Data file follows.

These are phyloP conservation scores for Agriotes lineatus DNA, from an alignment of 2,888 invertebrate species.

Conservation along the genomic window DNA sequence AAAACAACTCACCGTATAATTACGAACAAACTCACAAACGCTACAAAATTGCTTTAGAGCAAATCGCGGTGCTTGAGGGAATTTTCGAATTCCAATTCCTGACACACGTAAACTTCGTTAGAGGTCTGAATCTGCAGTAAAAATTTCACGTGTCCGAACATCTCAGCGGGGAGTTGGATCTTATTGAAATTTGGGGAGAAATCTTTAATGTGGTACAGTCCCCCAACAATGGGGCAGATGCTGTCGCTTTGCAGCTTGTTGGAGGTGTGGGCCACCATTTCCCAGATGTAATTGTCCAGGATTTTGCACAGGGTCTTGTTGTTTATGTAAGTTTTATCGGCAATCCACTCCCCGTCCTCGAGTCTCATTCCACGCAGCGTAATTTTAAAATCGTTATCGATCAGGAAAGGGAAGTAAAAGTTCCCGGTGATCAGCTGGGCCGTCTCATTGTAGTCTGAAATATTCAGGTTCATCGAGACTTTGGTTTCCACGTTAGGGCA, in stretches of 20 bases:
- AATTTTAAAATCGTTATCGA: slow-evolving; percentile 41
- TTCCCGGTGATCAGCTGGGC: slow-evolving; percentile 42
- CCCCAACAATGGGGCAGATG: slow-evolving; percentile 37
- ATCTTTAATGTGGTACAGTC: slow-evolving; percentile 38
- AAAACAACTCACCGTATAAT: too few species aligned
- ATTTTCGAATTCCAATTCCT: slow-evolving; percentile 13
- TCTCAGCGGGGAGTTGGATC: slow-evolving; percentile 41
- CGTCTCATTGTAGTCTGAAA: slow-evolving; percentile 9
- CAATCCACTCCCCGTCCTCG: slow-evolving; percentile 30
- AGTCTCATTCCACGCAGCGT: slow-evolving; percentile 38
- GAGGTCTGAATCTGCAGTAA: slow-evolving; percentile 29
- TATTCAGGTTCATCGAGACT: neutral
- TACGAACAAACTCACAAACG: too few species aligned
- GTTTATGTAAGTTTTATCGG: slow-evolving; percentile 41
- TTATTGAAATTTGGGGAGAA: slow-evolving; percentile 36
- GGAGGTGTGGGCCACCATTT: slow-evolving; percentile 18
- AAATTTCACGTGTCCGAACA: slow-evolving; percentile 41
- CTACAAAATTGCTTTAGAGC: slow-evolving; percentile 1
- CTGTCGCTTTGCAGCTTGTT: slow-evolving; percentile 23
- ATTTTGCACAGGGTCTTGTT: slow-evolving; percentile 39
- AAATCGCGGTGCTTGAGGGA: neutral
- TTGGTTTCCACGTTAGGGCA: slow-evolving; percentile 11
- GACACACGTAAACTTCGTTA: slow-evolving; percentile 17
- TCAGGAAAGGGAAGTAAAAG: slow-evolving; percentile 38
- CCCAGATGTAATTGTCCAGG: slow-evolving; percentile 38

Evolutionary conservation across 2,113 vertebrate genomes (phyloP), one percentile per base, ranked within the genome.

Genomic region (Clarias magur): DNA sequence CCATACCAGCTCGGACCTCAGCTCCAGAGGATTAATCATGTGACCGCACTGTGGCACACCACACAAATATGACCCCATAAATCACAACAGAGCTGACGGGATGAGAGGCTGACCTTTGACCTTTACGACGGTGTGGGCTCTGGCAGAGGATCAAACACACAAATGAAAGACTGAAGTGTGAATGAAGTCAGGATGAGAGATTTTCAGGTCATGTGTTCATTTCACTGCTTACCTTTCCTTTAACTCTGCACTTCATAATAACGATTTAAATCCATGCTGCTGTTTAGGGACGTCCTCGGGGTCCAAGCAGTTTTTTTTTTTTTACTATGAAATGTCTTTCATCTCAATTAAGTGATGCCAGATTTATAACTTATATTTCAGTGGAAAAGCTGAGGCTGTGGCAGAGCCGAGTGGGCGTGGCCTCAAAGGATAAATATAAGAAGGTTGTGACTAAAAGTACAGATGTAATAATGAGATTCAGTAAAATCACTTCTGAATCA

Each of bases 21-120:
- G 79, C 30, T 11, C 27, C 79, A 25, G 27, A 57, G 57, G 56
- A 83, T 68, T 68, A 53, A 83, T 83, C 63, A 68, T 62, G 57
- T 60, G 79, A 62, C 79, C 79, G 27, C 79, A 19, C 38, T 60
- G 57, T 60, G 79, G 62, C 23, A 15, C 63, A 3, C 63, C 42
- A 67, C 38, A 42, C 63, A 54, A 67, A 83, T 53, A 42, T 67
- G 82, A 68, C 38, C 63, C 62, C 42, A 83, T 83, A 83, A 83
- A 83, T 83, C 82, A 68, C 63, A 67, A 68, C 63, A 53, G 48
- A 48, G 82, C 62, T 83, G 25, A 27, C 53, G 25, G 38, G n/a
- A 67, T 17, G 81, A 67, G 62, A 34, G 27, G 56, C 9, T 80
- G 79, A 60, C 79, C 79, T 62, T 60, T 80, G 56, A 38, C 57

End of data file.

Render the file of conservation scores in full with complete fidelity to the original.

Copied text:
These are phyloP conservation scores for Agriotes lineatus DNA, from an alignment of 2,888 invertebrate species.

Conservation along the genomic window DNA sequence AAAACAACTCACCGTATAATTACGAACAAACTCACAAACGCTACAAAATTGCTTTAGAGCAAATCGCGGTGCTTGAGGGAATTTTCGAATTCCAATTCCTGACACACGTAAACTTCGTTAGAGGTCTGAATCTGCAGTAAAAATTTCACGTGTCCGAACATCTCAGCGGGGAGTTGGATCTTATTGAAATTTGGGGAGAAATCTTTAATGTGGTACAGTCCCCCAACAATGGGGCAGATGCTGTCGCTTTGCAGCTTGTTGGAGGTGTGGGCCACCATTTCCCAGATGTAATTGTCCAGGATTTTGCACAGGGTCTTGTTGTTTATGTAAGTTTTATCGGCAATCCACTCCCCGTCCTCGAGTCTCATTCCACGCAGCGTAATTTTAAAATCGTTATCGATCAGGAAAGGGAAGTAAAAGTTCCCGGTGATCAGCTGGGCCGTCTCATTGTAGTCTGAAATATTCAGGTTCATCGAGACTTTGGTTTCCACGTTAGGGCA, in stretches of 20 bases:
- AATTTTAAAATCGTTATCGA: slow-evolving; percentile 41
- TTCCCGGTGATCAGCTGGGC: slow-evolving; percentile 42
- CCCCAACAATGGGGCAGATG: slow-evolving; percentile 37
- ATCTTTAATGTGGTACAGTC: slow-evolving; percentile 38
- AAAACAACTCACCGTATAAT: too few species aligned
- ATTTTCGAATTCCAATTCCT: slow-evolving; percentile 13
- TCTCAGCGGGGAGTTGGATC: slow-evolving; percentile 41
- CGTCTCATTGTAGTCTGAAA: slow-evolving; percentile 9
- CAATCCACTCCCCGTCCTCG: slow-evolving; percentile 30
- AGTCTCATTCCACGCAGCGT: slow-evolving; percentile 38
- GAGGTCTGAATCTGCAGTAA: slow-evolving; percentile 29
- TATTCAGGTTCATCGAGACT: neutral
- TACGAACAAACTCACAAACG: too few species aligned
- GTTTATGTAAGTTTTATCGG: slow-evolving; percentile 41
- TTATTGAAATTTGGGGAGAA: slow-evolving; percentile 36
- GGAGGTGTGGGCCACCATTT: slow-evolving; percentile 18
- AAATTTCACGTGTCCGAACA: slow-evolving; percentile 41
- CTACAAAATTGCTTTAGAGC: slow-evolving; percentile 1
- CTGTCGCTTTGCAGCTTGTT: slow-evolving; percentile 23
- ATTTTGCACAGGGTCTTGTT: slow-evolving; percentile 39
- AAATCGCGGTGCTTGAGGGA: neutral
- TTGGTTTCCACGTTAGGGCA: slow-evolving; percentile 11
- GACACACGTAAACTTCGTTA: slow-evolving; percentile 17
- TCAGGAAAGGGAAGTAAAAG: slow-evolving; percentile 38
- CCCAGATGTAATTGTCCAGG: slow-evolving; percentile 38

Evolutionary conservation across 2,113 vertebrate genomes (phyloP), one percentile per base, ranked within the genome.

Genomic region (Clarias magur): DNA sequence CCATACCAGCTCGGACCTCAGCTCCAGAGGATTAATCATGTGACCGCACTGTGGCACACCACACAAATATGACCCCATAAATCACAACAGAGCTGACGGGATGAGAGGCTGACCTTTGACCTTTACGACGGTGTGGGCTCTGGCAGAGGATCAAACACACAAATGAAAGACTGAAGTGTGAATGAAGTCAGGATGAGAGATTTTCAGGTCATGTGTTCATTTCACTGCTTACCTTTCCTTTAACTCTGCACTTCATAATAACGATTTAAATCCATGCTGCTGTTTAGGGACGTCCTCGGGGTCCAAGCAGTTTTTTTTTTTTTACTATGAAATGTCTTTCATCTCAATTAAGTGATGCCAGATTTATAACTTATATTTCAGTGGAAAAGCTGAGGCTGTGGCAGAGCCGAGTGGGCGTGGCCTCAAAGGATAAATATAAGAAGGTTGTGACTAAAAGTACAGATGTAATAATGAGATTCAGTAAAATCACTTCTGAATCA

Each of bases 21-120:
- G 79, C 30, T 11, C 27, C 79, A 25, G 27, A 57, G 57, G 56
- A 83, T 68, T 68, A 53, A 83, T 83, C 63, A 68, T 62, G 57
- T 60, G 79, A 62, C 79, C 79, G 27, C 79, A 19, C 38, T 60
- G 57, T 60, G 79, G 62, C 23, A 15, C 63, A 3, C 63, C 42
- A 67, C 38, A 42, C 63, A 54, A 67, A 83, T 53, A 42, T 67
- G 82, A 68, C 38, C 63, C 62, C 42, A 83, T 83, A 83, A 83
- A 83, T 83, C 82, A 68, C 63, A 67, A 68, C 63, A 53, G 48
- A 48, G 82, C 62, T 83, G 25, A 27, C 53, G 25, G 38, G n/a
- A 67, T 17, G 81, A 67, G 62, A 34, G 27, G 56, C 9, T 80
- G 79, A 60, C 79, C 79, T 62, T 60, T 80, G 56, A 38, C 57